To be continued…

Who are “The Painter’s Women”?

March 1, 2017

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Fionnuala Brennan’s novel about Francisco de Goya takes the fresh approach of telling the artist’s story through those of the important women in his life. Who were these women, and what was their relationship to the great painter?

'The Milkmaid of Bordeaux', Francisco de Goya

‘The Milkmaid of Bordeaux’

Rosario, Goya’s loyal but conflicted daughter

On the eve of her father’s burial, Rosario keeps vigil by his bedside, spending the hours talking to him before she loses him forever. Affectionately known as “his little ladybird”, Rosario and de Goya had been very close and so, on this night, she is desperate to leave nothing unsaid.

Yet, already distraught by his death, young Rosario also has to cope with being de Goya’s illegitimate daughter, ostracised by the rest of his family. As night turns to day, Rosario’s fear for the future grows more intense. Without her father’s protection, how will she and her mother, Leocadia, survive? Can she trust de Goya’s promises to provide for them despite the antagonism of his legitimate family members?

Feeling guilty for doubting her father’s word, Rosario determines to keep the promise she made to him before his passing. But can she succeed in doing so, in the midst of the chaos that follows de Goya’s death?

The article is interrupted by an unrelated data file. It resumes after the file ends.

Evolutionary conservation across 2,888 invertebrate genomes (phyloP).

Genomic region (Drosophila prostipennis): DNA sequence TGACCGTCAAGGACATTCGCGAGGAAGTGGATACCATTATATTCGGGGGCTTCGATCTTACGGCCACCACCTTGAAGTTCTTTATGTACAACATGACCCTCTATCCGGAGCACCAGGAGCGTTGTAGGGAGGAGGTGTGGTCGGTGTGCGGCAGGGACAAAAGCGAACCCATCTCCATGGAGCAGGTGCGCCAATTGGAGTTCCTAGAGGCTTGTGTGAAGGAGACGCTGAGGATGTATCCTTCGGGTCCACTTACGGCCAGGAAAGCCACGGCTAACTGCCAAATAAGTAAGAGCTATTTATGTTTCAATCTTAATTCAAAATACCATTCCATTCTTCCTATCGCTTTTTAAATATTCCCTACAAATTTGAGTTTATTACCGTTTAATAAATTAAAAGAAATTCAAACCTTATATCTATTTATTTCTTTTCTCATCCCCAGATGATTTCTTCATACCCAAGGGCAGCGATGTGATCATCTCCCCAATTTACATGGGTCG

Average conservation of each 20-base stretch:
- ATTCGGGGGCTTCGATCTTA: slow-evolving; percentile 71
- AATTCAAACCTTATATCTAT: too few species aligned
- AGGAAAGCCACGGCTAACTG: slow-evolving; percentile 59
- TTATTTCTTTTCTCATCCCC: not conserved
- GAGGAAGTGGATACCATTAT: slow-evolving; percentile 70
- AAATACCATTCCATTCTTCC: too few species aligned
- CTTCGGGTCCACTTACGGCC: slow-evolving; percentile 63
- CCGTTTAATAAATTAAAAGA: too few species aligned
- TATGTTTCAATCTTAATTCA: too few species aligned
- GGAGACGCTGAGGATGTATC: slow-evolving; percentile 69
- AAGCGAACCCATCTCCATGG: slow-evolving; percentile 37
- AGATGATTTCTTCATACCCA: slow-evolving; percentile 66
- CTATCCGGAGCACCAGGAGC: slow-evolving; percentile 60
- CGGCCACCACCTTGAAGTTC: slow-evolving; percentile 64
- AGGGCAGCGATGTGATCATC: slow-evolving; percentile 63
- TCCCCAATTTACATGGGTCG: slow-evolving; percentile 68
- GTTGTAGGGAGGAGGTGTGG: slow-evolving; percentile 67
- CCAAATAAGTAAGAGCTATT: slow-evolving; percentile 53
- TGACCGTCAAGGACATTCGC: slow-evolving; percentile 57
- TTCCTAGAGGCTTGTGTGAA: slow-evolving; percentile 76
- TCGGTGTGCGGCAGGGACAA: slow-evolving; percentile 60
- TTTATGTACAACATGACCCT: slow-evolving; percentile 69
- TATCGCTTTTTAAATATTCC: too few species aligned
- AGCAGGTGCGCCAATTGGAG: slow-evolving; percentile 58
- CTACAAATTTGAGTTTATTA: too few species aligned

“Swear to me that nobody will dictate the art you will make. And when the day comes when you know you are good enough, then use my name. But not until then.”

Gumersinda, the spiteful daughter-in-law

“Opportunist, adulterer, collaborator! I know that one should not speak ill of the dead, but I do not care.”

'Portrait of a Lady with Fan', Francisco de Goya

‘Portrait of a Lady with Fan’ (probably Gumersinda)

Money, respectability and status; for Gumersinda, these are sacrosanct. Her father-in-law, however, appears to defy these values at every opportunity.

Rumours of infidelities with models and rich patrons, of his relationships with servants and his spawning of illegitimate heirs do not appear to ruffle him. Nor does he see the hypocrisy between his political paintings and his political actions. But Gumersinda cares. And she will not stand for de Goya jeopardising her, or her son’s, reputation anymore.

Charcoal drawing 'Gumersinda Goicoechea, de Goya's daughter-in-law', Francisco de Goya

Charcoal drawing ‘Gumersinda Goicoechea’